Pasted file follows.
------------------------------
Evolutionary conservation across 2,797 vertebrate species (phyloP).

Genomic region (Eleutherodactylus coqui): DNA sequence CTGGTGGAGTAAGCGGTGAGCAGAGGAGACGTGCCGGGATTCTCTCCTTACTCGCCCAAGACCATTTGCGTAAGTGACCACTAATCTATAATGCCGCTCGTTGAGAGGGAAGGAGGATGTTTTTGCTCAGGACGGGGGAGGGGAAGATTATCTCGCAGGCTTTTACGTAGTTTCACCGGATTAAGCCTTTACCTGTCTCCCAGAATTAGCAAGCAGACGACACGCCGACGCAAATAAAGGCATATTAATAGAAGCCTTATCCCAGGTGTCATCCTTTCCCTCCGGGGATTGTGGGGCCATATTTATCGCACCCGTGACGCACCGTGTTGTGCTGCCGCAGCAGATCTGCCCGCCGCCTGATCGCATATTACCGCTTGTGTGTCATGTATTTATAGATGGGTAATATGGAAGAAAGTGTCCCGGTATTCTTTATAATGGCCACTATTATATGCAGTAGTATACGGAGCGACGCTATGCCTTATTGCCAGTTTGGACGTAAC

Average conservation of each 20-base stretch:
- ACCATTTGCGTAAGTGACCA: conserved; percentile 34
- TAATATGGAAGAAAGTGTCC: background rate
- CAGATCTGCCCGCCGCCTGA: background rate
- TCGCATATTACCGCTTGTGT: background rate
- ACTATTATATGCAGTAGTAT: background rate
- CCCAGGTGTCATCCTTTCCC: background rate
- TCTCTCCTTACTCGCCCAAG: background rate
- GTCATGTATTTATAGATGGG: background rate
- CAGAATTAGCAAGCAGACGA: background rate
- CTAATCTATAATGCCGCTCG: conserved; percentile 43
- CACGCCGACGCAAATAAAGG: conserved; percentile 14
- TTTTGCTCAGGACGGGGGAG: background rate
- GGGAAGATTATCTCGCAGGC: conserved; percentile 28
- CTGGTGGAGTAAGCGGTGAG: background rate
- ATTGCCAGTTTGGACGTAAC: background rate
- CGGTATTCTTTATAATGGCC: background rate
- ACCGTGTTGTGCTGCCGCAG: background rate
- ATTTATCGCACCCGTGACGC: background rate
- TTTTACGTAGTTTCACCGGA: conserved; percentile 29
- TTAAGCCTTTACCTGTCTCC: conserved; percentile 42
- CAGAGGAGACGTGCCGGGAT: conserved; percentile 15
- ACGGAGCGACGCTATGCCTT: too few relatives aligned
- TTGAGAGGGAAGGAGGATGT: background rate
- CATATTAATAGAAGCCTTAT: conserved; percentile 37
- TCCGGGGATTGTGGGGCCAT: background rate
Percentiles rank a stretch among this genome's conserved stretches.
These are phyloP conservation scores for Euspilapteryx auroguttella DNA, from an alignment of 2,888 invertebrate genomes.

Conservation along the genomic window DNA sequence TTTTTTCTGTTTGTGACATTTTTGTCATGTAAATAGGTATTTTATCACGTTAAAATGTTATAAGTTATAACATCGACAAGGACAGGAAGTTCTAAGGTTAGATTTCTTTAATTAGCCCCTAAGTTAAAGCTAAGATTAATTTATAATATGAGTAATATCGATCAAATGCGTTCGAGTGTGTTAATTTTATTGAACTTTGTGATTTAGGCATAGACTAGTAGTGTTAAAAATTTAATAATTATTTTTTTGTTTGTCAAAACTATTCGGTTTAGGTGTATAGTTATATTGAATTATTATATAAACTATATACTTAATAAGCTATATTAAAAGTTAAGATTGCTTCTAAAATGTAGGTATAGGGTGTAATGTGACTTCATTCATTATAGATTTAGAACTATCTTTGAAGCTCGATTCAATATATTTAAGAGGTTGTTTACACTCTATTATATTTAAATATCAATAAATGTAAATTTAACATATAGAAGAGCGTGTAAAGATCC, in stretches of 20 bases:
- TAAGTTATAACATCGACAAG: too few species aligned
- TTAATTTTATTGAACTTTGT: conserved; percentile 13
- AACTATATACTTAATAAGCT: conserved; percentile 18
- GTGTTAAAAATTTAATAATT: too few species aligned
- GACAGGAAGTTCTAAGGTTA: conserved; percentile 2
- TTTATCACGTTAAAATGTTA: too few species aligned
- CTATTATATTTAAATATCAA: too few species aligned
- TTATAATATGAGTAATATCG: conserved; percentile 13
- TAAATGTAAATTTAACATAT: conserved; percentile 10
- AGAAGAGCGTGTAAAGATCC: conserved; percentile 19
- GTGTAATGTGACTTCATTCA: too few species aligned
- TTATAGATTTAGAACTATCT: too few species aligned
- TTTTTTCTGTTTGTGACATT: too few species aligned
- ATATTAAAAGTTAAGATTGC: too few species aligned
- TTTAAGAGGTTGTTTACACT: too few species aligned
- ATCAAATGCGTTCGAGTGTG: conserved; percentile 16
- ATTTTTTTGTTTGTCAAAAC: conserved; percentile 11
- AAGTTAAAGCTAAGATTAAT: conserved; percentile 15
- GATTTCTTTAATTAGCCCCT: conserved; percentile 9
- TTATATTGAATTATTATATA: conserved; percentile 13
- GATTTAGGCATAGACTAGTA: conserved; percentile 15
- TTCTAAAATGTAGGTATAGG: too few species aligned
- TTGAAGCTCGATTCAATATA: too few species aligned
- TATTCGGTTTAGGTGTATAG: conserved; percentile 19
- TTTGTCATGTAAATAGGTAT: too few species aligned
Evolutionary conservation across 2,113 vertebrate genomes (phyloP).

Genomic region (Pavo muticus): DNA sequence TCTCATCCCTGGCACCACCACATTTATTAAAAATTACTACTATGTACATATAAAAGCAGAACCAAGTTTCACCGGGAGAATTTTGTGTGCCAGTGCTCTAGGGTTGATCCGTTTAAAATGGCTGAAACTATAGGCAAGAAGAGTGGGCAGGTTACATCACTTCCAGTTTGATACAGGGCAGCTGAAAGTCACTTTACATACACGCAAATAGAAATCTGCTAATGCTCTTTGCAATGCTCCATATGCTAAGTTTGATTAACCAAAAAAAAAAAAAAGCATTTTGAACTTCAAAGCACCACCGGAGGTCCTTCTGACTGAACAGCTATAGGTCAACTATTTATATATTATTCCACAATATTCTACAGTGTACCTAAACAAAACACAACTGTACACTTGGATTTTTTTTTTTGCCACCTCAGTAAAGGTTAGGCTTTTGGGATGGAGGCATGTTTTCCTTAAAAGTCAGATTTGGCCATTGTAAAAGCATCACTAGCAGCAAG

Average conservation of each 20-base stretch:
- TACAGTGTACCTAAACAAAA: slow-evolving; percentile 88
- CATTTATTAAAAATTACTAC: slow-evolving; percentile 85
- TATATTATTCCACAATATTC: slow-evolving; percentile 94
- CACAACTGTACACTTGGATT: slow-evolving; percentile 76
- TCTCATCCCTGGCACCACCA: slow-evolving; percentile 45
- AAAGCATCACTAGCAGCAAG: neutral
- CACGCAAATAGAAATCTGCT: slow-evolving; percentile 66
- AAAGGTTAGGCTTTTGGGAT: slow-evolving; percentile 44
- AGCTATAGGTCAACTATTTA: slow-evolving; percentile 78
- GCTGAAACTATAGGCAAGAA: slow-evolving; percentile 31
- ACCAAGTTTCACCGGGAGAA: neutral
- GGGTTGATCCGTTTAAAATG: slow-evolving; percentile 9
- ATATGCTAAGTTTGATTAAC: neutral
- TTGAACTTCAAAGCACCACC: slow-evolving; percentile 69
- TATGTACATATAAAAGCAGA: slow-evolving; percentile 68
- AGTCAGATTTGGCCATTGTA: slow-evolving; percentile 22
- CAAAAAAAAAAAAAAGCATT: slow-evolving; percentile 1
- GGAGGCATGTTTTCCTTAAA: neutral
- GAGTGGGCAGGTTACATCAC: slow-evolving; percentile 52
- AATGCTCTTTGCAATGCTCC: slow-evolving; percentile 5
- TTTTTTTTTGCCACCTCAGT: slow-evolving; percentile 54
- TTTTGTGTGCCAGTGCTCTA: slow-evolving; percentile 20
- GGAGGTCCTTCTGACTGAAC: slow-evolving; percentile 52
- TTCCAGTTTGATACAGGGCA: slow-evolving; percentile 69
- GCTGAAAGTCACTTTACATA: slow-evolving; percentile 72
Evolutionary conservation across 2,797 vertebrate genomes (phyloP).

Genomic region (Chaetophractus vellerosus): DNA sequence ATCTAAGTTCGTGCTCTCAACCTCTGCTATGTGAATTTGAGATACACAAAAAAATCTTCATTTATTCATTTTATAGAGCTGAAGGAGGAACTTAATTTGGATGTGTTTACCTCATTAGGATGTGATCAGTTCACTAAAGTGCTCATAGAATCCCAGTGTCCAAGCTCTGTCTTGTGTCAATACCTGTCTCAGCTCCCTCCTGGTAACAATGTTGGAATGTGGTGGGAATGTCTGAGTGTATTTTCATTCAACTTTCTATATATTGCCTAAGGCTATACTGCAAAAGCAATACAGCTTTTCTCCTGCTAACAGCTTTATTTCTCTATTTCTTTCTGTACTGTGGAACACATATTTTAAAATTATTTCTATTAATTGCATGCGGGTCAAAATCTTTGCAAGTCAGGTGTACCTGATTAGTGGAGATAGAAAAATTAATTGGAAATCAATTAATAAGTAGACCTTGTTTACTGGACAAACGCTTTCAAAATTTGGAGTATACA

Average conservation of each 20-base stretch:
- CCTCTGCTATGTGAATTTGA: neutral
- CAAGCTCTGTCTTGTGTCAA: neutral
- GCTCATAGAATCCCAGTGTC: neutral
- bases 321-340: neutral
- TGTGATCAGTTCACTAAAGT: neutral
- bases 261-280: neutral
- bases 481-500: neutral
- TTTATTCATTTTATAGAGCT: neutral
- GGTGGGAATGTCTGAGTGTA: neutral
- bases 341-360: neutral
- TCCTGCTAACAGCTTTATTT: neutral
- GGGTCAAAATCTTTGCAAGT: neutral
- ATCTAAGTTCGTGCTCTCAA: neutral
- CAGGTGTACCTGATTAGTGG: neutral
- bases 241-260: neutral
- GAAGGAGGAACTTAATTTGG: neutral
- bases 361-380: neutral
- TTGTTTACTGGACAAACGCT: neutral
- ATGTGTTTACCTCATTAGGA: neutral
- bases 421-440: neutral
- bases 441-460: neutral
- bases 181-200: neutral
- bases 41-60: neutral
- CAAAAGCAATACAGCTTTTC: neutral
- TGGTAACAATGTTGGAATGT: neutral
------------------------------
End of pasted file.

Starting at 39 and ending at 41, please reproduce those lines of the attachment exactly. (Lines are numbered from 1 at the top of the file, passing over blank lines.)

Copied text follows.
- TTATAATATGAGTAATATCG: conserved; percentile 13
- TAAATGTAAATTTAACATAT: conserved; percentile 10
- AGAAGAGCGTGTAAAGATCC: conserved; percentile 19